Mortgage rates fall after rising 4 straight weeks

McLEAN, Va. (AP) – April 16, 2010 – Rates for long-term mortgages dropped this week but still remained above 5 percent, Freddie Mac said Thursday.

The average rate on a 30-year fixed rate mortgage was 5.07 percent this week, down from 5.21 percent a week earlier, a survey by the mortgage financier Freddie Mac said. Last week’s average rate for a 30-year fixed mortgage had been the highest since mid-August, when it was 5.29 percent.

Rates had dropped to a record low of 4.71 percent in December, pushed down by a campaign by the Federal Reserve to reduce borrowing costs for consumers. The program ended at the end of March, but the Fed left the door open to reviving the program if the economy weakens.

Low rates make mortgages less expensive for homebuyers.

“After rising for four consecutive weeks, mortgage rates eased back to where they were two weeks ago and still remain historically low,” said Frank Nothaft, Freddie Mac’s chief economist.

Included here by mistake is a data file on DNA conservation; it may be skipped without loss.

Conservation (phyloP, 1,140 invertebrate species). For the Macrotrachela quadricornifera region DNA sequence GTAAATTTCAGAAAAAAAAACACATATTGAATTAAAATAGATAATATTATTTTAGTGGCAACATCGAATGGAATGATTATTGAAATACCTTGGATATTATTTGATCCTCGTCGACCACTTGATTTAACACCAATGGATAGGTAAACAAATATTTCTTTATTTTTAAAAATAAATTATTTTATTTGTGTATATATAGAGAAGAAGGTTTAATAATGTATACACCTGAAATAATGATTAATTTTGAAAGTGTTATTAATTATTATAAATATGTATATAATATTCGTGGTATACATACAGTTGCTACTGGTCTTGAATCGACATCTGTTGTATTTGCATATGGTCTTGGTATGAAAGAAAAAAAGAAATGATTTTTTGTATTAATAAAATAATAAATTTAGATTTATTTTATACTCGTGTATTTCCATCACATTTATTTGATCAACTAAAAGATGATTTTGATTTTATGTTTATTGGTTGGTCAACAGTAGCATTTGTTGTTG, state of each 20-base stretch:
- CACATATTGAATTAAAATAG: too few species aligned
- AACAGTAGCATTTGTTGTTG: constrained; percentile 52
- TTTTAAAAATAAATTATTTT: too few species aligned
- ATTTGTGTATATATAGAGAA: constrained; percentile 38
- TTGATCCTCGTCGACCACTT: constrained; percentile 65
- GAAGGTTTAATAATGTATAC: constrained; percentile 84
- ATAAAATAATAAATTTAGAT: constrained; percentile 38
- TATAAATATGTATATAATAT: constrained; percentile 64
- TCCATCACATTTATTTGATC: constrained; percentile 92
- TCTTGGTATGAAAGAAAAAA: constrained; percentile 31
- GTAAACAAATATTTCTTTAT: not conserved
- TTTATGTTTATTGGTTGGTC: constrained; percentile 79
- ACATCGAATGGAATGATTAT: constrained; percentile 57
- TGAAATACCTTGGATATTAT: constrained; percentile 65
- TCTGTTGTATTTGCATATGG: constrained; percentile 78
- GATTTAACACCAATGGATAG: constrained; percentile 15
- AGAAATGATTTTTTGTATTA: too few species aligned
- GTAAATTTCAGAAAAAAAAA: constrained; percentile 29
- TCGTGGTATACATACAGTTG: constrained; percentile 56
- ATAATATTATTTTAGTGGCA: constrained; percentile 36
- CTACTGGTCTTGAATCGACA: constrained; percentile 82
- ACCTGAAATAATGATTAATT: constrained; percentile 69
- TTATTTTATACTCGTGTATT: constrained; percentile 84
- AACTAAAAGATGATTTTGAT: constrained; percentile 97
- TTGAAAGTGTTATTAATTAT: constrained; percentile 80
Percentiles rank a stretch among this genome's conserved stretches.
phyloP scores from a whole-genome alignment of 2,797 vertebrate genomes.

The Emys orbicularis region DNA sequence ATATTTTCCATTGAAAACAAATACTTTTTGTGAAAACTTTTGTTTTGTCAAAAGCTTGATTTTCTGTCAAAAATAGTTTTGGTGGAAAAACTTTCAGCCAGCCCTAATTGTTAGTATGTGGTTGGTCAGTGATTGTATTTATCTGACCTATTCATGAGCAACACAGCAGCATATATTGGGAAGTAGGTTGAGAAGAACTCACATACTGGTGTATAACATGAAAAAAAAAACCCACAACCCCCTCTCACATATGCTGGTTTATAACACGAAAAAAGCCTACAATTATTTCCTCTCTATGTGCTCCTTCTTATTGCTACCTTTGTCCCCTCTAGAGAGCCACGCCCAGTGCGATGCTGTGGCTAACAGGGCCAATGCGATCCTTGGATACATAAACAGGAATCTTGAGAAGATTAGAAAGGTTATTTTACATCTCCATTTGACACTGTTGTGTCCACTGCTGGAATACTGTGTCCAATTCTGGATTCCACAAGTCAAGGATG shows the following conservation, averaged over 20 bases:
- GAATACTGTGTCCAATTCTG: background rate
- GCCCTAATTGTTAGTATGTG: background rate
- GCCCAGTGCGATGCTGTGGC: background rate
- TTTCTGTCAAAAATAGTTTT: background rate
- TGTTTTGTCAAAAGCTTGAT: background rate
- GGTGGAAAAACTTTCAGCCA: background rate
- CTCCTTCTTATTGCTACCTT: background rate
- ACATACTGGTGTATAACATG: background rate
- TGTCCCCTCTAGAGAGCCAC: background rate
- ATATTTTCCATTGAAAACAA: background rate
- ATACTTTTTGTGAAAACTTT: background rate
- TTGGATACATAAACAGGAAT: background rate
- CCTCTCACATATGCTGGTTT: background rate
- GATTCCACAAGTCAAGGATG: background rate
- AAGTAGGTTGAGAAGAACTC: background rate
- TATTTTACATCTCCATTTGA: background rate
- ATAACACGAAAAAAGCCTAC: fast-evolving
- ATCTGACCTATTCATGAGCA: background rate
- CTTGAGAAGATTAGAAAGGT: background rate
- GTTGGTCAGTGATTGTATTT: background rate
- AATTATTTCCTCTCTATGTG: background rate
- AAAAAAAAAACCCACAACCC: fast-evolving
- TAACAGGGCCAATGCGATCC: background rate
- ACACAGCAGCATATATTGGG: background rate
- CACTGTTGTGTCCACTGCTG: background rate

Freddie Mac collects mortgage rates on Monday through Wednesday of each week from lenders around the country. Rates often fluctuate significantly, even within a given day, often tracking the interest rate paid on long-term Treasury bonds.

This week, the average rate on a 15-year fixed-rate mortgage was 4.40 percent, down from 4.52 percent last week.

Rates on five-year, adjustable-rate mortgages averaged 4.08 percent, down from 4.25 percent a week earlier. Rates on one-year, adjustable-rate mortgages dipped to 4.13 percent from 4.14 percent.

The rates do not include add-on fees known as points. One point is equal to 1 percent of the total loan amount.

The nationwide fee for loans in Freddie Mac’s survey averaged 0.7 of a point for 15-year loans, 0.6 of a point for 30-year and 5-year loans, and 0.5 of a point for 1-year loans.

Copyright © 2010 The Associated Press. All rights reserved.

tags: ,